In the 1967 Films Division short I Am 20, twenty-year-old Indians are asked what they feel about their nation. More than 50 years after those midnight’s children, Mint asked another group of young respondents to lay out their idea of freedom for us.

More than two-thirds of the country’s population was born in an independent India. While most of their battles transcend basic civilian rights, the current socio-politico-cultural landscape of the country presents a new set of challenges. Each generation has its own villains to fight. So, what does it mean to be free?

Freedom for me is unschooling: Qudrat Sumichandresh (18) from Ahmedabad

Freedom for me is learning freely what I want to learn. It is travelling and meeting new people, learning new skills. It is when no one questions my education or what I do; it is doing what I love to do and not getting judged. Freedom for me is choosing my own path. Freedom for me is unschooling

Qudrat Sumichandresh is an “unschooler", filmmaker and photographer.

The preservation of my autonomy: Priyanka Paul (19), Mumbai

Being able to make choices for myself without interference or imposition of authority. It saddens me that every step of life, women have to work hard to be “worthy" of this freedom. We only love women who are achieving great things, women don’t have the freedom to just merely exist, to just be. As an artist, I’m asked to keep a check on “how much" I express. What kind of freedom is that? To tell artists and storytellers to not tell their stories in the truest way possible is the destruction of freedom. As a woman, as an artist, as a queer person, as a person from a minority religion, from a lower caste background, we’ve been told, only this much amount of your existence is justifiable.... My idea of utopian freedom is a privilege I can only enjoy within the glass walls of my home.

Priyanka Paul is an illustrator, a poet and a student of mass media at St Xavier’s College, Mumbai.

To be accepted as Indian: Jonah Meiphok (20) from New Delhi

To have the power to do, speak, think and choose...to live a peaceful...life without being criticized or attacked because of my religion, looks or where I come from. Yet we are discriminated against... I am scared of going around Delhi late at night for fear of being attacked because of how I look and dress; I am scared of practising Christianity...and I am tired of being assumed to be Chinese.... We...must learn to appreciate the diversity of our country.

Jonah Meiphok is from Manipur and is a student at the Dyal Singh Evening College in New Delhi.

To express thoughts without fear: Zayaan Rouf (18) from Srinagar

It means having complete liberty to think independently, and to express those thoughts without any fear. Growing in a conflict-ridden state isn’t easy. The conflict gets to you, in the strangest of ways.... Our freedom of expression is always curtailed...; be it by our parents, the media or government. Whenever a Kashmiri goes to other parts of India, the first thing his parents advise him is to not speak about the conflict and, in some cases, they tell them to refrain from referring to themselves as Kashmiris. They tell us to be extra careful about what we share...on social networking sites, because sharing anything that doesn’t fit the narrative of the government might have “dangerous" consequences for us.... Freedom to me means eradication of this fear.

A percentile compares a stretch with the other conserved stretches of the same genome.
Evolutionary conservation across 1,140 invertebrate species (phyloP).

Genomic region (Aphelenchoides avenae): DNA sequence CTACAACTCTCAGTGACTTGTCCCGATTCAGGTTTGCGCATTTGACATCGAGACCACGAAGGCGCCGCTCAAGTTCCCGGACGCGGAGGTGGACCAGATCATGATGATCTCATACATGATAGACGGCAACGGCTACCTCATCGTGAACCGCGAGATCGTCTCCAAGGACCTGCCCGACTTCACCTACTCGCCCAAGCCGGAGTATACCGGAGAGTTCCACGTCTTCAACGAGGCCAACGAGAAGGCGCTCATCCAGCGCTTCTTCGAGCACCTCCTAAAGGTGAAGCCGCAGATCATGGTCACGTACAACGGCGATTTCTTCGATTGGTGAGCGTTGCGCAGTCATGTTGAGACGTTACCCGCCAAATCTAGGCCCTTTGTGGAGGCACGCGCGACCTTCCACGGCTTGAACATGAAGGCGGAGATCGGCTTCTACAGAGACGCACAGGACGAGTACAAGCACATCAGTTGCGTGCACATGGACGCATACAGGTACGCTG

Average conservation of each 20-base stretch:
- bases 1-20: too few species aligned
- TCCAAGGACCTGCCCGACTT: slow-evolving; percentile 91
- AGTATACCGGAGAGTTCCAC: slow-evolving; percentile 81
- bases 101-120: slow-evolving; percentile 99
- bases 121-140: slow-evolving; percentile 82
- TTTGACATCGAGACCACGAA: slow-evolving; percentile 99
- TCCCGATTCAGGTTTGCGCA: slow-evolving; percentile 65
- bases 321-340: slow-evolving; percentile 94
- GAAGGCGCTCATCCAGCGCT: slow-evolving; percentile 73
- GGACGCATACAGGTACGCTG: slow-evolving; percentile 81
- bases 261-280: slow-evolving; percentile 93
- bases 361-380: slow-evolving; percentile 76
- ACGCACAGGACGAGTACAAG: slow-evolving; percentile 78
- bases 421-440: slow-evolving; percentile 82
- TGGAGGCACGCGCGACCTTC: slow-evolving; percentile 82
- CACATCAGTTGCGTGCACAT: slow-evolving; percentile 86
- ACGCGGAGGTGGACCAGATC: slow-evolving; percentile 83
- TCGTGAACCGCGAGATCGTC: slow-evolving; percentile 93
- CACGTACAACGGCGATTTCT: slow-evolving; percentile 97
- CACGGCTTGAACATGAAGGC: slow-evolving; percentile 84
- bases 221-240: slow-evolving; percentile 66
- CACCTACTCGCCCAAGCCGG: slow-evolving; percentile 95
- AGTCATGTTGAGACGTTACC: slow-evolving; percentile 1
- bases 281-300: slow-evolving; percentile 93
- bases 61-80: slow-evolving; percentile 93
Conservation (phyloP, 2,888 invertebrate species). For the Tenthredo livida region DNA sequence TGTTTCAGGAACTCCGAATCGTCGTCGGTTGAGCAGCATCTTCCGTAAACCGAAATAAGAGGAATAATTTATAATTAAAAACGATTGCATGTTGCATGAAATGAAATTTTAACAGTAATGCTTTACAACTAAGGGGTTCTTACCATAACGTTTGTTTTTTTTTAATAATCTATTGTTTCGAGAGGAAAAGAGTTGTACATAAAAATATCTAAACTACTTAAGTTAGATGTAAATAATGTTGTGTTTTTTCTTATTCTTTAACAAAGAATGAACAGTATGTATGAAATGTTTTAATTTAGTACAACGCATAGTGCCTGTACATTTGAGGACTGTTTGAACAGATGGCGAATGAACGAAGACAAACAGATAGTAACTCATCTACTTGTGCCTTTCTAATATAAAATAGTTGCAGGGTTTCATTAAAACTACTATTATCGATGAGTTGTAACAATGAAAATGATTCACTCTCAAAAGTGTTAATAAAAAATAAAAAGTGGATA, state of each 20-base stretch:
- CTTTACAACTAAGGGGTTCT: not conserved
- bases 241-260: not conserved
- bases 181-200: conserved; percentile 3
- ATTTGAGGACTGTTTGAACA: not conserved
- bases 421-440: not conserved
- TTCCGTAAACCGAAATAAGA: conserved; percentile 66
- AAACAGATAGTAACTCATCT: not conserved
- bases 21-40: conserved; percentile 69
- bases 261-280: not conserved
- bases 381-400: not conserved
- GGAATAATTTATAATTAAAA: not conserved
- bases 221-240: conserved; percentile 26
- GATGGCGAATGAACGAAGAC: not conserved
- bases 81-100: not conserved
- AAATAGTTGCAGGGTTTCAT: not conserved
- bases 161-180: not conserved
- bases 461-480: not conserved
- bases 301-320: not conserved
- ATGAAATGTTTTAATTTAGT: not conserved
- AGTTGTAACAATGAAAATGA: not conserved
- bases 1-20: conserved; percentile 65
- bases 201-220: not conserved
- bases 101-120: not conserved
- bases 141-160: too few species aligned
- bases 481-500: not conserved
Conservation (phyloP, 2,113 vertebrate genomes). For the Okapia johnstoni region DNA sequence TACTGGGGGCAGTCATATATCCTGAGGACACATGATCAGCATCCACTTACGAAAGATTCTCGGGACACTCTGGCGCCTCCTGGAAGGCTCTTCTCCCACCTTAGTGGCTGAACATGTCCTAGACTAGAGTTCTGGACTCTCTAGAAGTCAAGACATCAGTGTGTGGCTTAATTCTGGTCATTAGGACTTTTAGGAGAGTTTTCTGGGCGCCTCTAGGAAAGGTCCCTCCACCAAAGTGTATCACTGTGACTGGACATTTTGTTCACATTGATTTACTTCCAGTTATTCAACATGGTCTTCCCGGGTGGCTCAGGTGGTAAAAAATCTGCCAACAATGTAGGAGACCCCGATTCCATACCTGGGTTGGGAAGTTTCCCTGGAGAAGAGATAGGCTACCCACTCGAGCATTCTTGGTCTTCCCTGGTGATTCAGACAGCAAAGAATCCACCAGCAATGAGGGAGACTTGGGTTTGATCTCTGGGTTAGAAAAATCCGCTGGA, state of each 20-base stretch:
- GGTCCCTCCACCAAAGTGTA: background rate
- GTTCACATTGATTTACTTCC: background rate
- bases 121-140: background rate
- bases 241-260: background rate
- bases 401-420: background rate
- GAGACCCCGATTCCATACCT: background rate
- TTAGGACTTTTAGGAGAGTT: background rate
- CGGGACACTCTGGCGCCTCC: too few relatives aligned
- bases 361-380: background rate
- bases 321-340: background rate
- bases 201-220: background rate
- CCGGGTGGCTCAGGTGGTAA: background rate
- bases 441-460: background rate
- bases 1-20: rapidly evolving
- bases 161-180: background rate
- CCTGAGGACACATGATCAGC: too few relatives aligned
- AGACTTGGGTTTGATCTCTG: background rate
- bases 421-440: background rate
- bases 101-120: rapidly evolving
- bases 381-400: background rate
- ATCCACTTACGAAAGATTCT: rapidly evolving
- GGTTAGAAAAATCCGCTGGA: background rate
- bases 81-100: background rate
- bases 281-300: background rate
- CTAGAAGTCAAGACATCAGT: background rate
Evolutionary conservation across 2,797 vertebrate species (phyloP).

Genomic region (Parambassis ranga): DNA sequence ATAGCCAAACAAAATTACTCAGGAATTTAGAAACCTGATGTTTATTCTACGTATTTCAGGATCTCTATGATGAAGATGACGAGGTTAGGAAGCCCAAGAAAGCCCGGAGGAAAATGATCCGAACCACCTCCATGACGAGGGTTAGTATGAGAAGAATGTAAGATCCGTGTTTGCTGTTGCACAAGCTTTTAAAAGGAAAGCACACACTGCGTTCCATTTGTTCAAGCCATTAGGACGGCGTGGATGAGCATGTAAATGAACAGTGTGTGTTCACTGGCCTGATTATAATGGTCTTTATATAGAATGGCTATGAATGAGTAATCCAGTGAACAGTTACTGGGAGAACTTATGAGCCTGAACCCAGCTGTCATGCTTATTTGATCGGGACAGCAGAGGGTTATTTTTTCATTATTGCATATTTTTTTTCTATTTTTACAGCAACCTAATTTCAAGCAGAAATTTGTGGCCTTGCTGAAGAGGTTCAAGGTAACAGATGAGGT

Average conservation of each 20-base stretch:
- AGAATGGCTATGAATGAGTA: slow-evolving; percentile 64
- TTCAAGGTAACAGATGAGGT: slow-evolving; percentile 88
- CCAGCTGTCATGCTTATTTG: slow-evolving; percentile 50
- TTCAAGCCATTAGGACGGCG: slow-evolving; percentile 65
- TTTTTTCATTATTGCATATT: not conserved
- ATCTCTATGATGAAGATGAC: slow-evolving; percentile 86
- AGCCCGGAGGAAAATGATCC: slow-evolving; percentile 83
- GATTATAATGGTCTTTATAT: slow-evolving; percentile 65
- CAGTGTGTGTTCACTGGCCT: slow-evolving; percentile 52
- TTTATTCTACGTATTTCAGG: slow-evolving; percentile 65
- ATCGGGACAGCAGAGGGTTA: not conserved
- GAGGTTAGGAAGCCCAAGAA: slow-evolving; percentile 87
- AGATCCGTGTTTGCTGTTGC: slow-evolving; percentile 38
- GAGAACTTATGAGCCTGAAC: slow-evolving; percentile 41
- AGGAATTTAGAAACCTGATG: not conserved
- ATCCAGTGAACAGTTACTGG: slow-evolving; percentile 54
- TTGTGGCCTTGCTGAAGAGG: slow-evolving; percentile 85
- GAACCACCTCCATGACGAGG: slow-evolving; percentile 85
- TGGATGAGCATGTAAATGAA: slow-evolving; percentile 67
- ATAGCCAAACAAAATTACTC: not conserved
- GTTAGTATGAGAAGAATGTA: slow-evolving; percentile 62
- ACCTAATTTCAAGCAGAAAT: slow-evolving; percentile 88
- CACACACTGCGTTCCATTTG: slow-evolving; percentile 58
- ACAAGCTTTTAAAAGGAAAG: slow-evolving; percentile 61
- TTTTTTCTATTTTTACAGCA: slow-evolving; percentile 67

Zayaan Rouf is a class XII student at DPS, Srinagar.

To make choices without hesitation: Adnan Hassan (18) from Kolkata

I have the freedom to make my own choices, to pursue my ambitions without any hesitation. I can freely voice my opinion and question my teachers and parents.... I want to help change the education system. I want to help build a system where we study to learn and not to get a degree, where art and literature get as much importance as math and science.

Adnan Hassan is studying computer science at the Kalinga Institute of Industrial Technology in Bhubaneswar, Odisha.

To be able to choose my own timeline: Kaavya Rajesh (16) from Gurugram

A freedom that I enjoy is that of choice. Unlike our parents’ generation, we’re no longer limited by the career confines of “doctor, lawyer, engineer". Instead, I am free to choose what I aspire to be. We also experience the freedom of choice in how we live our lives. Societal norms of having a family, home, and a defined career path by a certain age are slowly fading away. Rather, we are free to choose to follow our own timeline based on our preferences.

Kaavya Rajesh is a class XII student at the American Embassy School, New Delhi, a writer, and founder of My Daughter Is Precious, a fund-raising initiative for women empowerment.

To have others around me free, too: Nidhi Krishna (18) from New Delhi

To quote Audre Lorde, “I am not free while any woman is unfree, even when her shackles are very different from my own." For me, freedom is a concept intertwined with the lives of many others. We cannot be truly free until others around us are free too. For me freedom is about the ability to exist without fear. Freedom is the ability to assert identity without the anticipation of constant resistance. Freedom is a reclamation of space, identity and language.